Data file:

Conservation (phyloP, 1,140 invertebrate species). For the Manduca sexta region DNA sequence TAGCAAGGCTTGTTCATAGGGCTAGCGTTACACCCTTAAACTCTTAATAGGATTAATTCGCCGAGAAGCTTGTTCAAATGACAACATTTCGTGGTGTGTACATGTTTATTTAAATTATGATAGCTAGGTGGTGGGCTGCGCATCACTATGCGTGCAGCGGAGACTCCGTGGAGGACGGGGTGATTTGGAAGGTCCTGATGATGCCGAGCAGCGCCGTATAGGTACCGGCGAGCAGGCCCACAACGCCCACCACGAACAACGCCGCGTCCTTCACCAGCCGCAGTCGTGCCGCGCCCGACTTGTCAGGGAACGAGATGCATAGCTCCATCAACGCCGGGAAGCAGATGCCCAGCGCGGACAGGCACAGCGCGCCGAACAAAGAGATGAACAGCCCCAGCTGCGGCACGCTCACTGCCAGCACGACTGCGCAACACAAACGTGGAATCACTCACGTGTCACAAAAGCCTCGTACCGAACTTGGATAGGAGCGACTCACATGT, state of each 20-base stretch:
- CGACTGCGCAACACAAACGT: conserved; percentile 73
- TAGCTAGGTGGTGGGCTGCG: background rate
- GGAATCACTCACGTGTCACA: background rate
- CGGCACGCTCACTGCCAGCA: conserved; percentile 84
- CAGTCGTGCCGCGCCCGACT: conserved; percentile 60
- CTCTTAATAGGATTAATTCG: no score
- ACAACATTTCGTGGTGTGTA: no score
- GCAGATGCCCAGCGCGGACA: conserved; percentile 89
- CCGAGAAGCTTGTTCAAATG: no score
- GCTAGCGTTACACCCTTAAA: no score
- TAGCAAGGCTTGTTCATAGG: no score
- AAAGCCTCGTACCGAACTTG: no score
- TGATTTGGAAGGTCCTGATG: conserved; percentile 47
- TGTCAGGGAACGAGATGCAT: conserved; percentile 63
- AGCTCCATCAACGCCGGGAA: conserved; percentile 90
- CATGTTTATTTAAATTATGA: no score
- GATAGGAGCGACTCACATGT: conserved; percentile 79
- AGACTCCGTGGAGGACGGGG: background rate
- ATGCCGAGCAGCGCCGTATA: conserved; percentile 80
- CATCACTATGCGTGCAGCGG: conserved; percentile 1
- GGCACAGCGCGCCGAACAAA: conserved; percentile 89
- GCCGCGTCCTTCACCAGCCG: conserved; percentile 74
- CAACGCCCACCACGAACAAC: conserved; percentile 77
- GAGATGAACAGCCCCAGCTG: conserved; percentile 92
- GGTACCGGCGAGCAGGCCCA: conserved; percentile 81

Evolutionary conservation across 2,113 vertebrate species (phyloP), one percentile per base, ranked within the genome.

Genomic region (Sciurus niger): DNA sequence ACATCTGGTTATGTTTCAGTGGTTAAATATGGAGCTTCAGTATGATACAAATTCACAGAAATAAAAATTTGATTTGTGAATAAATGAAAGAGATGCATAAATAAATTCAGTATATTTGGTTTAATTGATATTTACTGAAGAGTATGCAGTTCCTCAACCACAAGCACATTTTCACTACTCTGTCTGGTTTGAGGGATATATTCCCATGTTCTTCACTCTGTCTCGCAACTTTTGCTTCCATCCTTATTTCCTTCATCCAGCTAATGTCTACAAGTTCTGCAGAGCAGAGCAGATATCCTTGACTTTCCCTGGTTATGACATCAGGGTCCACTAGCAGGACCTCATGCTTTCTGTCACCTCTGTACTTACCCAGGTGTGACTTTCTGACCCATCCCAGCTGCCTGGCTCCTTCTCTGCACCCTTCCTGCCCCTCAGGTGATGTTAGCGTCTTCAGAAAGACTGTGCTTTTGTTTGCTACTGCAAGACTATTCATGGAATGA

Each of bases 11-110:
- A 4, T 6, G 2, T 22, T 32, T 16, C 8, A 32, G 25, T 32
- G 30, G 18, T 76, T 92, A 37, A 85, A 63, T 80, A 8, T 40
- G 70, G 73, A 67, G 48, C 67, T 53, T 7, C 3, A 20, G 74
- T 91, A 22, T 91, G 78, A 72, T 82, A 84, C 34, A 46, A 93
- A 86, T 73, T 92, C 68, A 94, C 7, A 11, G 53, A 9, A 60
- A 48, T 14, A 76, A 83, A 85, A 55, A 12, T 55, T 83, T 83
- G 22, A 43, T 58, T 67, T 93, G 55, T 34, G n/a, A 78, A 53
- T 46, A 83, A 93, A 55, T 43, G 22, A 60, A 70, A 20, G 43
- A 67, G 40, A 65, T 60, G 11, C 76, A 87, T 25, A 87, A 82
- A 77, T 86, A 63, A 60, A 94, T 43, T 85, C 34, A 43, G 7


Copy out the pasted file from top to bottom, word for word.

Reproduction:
Conservation (phyloP, 1,140 invertebrate species). For the Manduca sexta region DNA sequence TAGCAAGGCTTGTTCATAGGGCTAGCGTTACACCCTTAAACTCTTAATAGGATTAATTCGCCGAGAAGCTTGTTCAAATGACAACATTTCGTGGTGTGTACATGTTTATTTAAATTATGATAGCTAGGTGGTGGGCTGCGCATCACTATGCGTGCAGCGGAGACTCCGTGGAGGACGGGGTGATTTGGAAGGTCCTGATGATGCCGAGCAGCGCCGTATAGGTACCGGCGAGCAGGCCCACAACGCCCACCACGAACAACGCCGCGTCCTTCACCAGCCGCAGTCGTGCCGCGCCCGACTTGTCAGGGAACGAGATGCATAGCTCCATCAACGCCGGGAAGCAGATGCCCAGCGCGGACAGGCACAGCGCGCCGAACAAAGAGATGAACAGCCCCAGCTGCGGCACGCTCACTGCCAGCACGACTGCGCAACACAAACGTGGAATCACTCACGTGTCACAAAAGCCTCGTACCGAACTTGGATAGGAGCGACTCACATGT, state of each 20-base stretch:
- CGACTGCGCAACACAAACGT: conserved; percentile 73
- TAGCTAGGTGGTGGGCTGCG: background rate
- GGAATCACTCACGTGTCACA: background rate
- CGGCACGCTCACTGCCAGCA: conserved; percentile 84
- CAGTCGTGCCGCGCCCGACT: conserved; percentile 60
- CTCTTAATAGGATTAATTCG: no score
- ACAACATTTCGTGGTGTGTA: no score
- GCAGATGCCCAGCGCGGACA: conserved; percentile 89
- CCGAGAAGCTTGTTCAAATG: no score
- GCTAGCGTTACACCCTTAAA: no score
- TAGCAAGGCTTGTTCATAGG: no score
- AAAGCCTCGTACCGAACTTG: no score
- TGATTTGGAAGGTCCTGATG: conserved; percentile 47
- TGTCAGGGAACGAGATGCAT: conserved; percentile 63
- AGCTCCATCAACGCCGGGAA: conserved; percentile 90
- CATGTTTATTTAAATTATGA: no score
- GATAGGAGCGACTCACATGT: conserved; percentile 79
- AGACTCCGTGGAGGACGGGG: background rate
- ATGCCGAGCAGCGCCGTATA: conserved; percentile 80
- CATCACTATGCGTGCAGCGG: conserved; percentile 1
- GGCACAGCGCGCCGAACAAA: conserved; percentile 89
- GCCGCGTCCTTCACCAGCCG: conserved; percentile 74
- CAACGCCCACCACGAACAAC: conserved; percentile 77
- GAGATGAACAGCCCCAGCTG: conserved; percentile 92
- GGTACCGGCGAGCAGGCCCA: conserved; percentile 81

Evolutionary conservation across 2,113 vertebrate species (phyloP), one percentile per base, ranked within the genome.

Genomic region (Sciurus niger): DNA sequence ACATCTGGTTATGTTTCAGTGGTTAAATATGGAGCTTCAGTATGATACAAATTCACAGAAATAAAAATTTGATTTGTGAATAAATGAAAGAGATGCATAAATAAATTCAGTATATTTGGTTTAATTGATATTTACTGAAGAGTATGCAGTTCCTCAACCACAAGCACATTTTCACTACTCTGTCTGGTTTGAGGGATATATTCCCATGTTCTTCACTCTGTCTCGCAACTTTTGCTTCCATCCTTATTTCCTTCATCCAGCTAATGTCTACAAGTTCTGCAGAGCAGAGCAGATATCCTTGACTTTCCCTGGTTATGACATCAGGGTCCACTAGCAGGACCTCATGCTTTCTGTCACCTCTGTACTTACCCAGGTGTGACTTTCTGACCCATCCCAGCTGCCTGGCTCCTTCTCTGCACCCTTCCTGCCCCTCAGGTGATGTTAGCGTCTTCAGAAAGACTGTGCTTTTGTTTGCTACTGCAAGACTATTCATGGAATGA

Each of bases 11-110:
- A 4, T 6, G 2, T 22, T 32, T 16, C 8, A 32, G 25, T 32
- G 30, G 18, T 76, T 92, A 37, A 85, A 63, T 80, A 8, T 40
- G 70, G 73, A 67, G 48, C 67, T 53, T 7, C 3, A 20, G 74
- T 91, A 22, T 91, G 78, A 72, T 82, A 84, C 34, A 46, A 93
- A 86, T 73, T 92, C 68, A 94, C 7, A 11, G 53, A 9, A 60
- A 48, T 14, A 76, A 83, A 85, A 55, A 12, T 55, T 83, T 83
- G 22, A 43, T 58, T 67, T 93, G 55, T 34, G n/a, A 78, A 53
- T 46, A 83, A 93, A 55, T 43, G 22, A 60, A 70, A 20, G 43
- A 67, G 40, A 65, T 60, G 11, C 76, A 87, T 25, A 87, A 82
- A 77, T 86, A 63, A 60, A 94, T 43, T 85, C 34, A 43, G 7